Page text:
If Jesus can overcome centuries of division between Jews and Gentiles, surely he can heal the divisions in our lives. It may not happen overnight or in the way we expect, but it can happen—especially if we work toward it ourselves. So take one relationship today, whether you need to offer forgiveness, let go of resentment, or ask for forgiveness, and see what you can do to break down the walls. It won’t happen overnight—just as it took time for the early Church. But if you persevere, it will happen.
“Come, Lord, and heal every division and wounded relationship.”
Sunday, July 22, 2018
Questions for Reflection or Group Discussion:
- The first reading begins with these words: Woe to the shepherds who mislead and scatter the flock of my pasture, says the LORD. Therefore, thus says the LORD, the God of Israel, against the shepherds who shepherd my people: You have scattered my sheep and driven away. You have not cared for them, but I will take care to punish your evil deeds. It ends with prophetic words about a future king: Behold, the days are coming, says the LORD, when I will raise up a righteous shoot to David; as king he shall reign and govern wisely, he shall do what is just and right in the land. In his days Judah shall be saved, Israel shall dwell in security. This is the name they give him: “The LORD our justice.”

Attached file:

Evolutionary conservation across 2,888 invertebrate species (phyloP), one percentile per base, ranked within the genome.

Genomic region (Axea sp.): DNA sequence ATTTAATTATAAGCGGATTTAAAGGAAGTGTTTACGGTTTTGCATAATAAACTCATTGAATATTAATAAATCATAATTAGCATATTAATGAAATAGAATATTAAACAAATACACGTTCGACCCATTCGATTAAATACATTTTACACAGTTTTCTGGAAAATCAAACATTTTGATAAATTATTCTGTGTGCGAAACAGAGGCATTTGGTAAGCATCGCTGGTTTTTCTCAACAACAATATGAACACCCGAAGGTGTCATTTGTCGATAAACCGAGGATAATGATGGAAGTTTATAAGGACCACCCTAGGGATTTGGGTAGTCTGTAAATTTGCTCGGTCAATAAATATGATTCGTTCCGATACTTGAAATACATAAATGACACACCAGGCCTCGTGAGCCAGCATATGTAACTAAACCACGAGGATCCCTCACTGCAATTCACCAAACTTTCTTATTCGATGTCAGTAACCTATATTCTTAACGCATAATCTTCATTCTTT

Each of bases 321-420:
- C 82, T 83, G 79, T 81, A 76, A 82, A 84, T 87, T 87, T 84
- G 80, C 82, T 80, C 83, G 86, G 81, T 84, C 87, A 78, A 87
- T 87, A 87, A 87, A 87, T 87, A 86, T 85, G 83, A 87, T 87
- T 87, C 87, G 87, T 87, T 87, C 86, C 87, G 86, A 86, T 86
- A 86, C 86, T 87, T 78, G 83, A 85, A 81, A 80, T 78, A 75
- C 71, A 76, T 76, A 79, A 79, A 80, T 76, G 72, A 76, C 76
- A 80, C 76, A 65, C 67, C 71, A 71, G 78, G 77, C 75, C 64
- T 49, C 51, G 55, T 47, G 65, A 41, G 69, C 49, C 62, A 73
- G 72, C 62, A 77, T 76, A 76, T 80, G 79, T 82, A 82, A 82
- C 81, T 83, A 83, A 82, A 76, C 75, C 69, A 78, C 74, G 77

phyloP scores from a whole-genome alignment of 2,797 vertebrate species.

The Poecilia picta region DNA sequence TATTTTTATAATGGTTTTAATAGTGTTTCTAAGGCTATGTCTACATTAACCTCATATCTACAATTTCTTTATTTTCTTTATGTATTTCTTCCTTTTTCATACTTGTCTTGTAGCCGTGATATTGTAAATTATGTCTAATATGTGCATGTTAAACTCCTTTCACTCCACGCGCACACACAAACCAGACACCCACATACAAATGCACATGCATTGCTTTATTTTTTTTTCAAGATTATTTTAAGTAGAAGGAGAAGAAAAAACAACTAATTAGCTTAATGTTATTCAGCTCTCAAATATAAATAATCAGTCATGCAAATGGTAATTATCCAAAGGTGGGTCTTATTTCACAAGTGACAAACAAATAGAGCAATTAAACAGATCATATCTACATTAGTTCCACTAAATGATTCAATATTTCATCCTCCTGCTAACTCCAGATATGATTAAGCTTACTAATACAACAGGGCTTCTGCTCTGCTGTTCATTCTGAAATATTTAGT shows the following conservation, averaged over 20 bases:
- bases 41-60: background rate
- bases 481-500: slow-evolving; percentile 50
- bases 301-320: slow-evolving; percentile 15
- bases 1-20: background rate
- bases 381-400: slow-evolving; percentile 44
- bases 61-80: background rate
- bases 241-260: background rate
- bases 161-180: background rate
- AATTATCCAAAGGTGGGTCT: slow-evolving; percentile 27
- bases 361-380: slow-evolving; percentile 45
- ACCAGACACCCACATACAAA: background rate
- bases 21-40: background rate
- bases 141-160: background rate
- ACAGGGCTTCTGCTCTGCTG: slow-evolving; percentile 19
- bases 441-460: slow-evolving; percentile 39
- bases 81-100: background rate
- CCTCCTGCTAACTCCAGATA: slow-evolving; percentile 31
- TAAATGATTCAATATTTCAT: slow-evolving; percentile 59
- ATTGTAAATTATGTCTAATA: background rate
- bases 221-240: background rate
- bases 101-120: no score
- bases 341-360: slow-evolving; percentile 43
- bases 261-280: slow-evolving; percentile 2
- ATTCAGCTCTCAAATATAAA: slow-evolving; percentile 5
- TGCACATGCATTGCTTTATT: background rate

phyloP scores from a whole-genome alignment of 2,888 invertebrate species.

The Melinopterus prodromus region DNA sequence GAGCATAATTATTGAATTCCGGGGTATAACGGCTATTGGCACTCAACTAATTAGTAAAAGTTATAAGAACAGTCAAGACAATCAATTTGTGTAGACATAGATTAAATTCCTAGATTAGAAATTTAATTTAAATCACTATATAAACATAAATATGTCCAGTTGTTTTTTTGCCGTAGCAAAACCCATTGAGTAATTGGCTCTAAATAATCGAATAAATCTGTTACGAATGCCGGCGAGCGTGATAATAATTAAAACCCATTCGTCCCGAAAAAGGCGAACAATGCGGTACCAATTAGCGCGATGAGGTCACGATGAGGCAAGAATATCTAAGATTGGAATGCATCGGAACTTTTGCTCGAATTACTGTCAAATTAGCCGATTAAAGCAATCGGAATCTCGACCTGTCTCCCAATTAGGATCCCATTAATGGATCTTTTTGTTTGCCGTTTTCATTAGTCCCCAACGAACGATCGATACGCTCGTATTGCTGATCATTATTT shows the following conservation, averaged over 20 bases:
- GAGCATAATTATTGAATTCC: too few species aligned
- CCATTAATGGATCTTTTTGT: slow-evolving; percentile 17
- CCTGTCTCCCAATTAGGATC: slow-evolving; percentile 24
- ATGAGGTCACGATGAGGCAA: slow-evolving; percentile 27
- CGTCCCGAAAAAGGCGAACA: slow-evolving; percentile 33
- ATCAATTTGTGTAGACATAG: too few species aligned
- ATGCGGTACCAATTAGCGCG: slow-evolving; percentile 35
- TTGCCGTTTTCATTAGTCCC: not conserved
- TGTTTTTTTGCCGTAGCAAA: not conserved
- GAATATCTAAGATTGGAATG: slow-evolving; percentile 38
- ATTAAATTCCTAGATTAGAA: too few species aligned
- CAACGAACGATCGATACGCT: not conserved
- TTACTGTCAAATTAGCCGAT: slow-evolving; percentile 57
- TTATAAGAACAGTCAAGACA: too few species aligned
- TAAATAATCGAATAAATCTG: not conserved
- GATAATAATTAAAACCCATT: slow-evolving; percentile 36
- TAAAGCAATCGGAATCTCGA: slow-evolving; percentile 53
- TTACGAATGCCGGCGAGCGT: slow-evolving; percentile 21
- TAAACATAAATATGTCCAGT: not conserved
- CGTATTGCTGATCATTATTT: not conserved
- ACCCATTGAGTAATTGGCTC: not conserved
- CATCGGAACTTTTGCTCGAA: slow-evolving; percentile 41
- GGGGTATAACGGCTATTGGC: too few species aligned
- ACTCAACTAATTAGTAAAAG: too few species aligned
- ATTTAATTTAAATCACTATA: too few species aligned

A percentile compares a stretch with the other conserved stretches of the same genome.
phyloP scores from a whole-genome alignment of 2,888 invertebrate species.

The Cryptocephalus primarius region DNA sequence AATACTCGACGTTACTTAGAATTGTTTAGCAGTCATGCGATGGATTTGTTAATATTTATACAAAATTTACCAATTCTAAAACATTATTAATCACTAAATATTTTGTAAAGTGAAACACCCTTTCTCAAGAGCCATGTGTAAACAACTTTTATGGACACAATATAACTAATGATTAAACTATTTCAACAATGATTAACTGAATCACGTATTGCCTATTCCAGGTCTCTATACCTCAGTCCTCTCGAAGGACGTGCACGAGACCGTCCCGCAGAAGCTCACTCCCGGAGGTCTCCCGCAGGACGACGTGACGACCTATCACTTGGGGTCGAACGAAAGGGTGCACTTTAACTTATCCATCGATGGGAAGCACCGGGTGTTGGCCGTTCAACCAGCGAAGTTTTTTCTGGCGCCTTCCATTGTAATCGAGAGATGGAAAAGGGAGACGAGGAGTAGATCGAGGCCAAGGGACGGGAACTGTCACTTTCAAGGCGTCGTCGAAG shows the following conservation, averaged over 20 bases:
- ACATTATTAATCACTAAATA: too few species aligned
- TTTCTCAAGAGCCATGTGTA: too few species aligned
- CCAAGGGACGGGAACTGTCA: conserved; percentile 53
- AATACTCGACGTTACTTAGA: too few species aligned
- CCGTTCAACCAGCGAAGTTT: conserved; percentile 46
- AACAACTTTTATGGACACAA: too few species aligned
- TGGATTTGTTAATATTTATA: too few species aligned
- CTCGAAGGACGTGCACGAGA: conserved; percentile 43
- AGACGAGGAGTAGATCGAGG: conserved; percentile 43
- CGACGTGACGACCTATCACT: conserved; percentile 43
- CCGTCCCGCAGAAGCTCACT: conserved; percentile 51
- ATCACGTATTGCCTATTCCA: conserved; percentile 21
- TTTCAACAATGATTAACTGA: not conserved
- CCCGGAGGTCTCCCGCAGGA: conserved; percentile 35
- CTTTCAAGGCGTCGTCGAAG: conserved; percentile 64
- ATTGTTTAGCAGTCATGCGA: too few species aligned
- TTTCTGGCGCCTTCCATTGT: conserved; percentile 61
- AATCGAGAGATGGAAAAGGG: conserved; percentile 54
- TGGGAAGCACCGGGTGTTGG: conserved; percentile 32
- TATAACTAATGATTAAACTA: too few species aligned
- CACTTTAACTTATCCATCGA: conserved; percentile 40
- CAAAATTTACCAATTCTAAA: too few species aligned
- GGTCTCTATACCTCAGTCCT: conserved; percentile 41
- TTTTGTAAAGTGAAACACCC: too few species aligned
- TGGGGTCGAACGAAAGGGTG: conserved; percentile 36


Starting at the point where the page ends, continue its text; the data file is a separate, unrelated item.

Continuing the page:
- Why do you think the Lord so strongly condemned the current “shepherds” leading the people of Israel?
- How were the prophetic words at the end of the reading fulfilled by Jesus Christ?
- In what ways does your relationship with Christ provide you with his peace so that you “dwell in security”?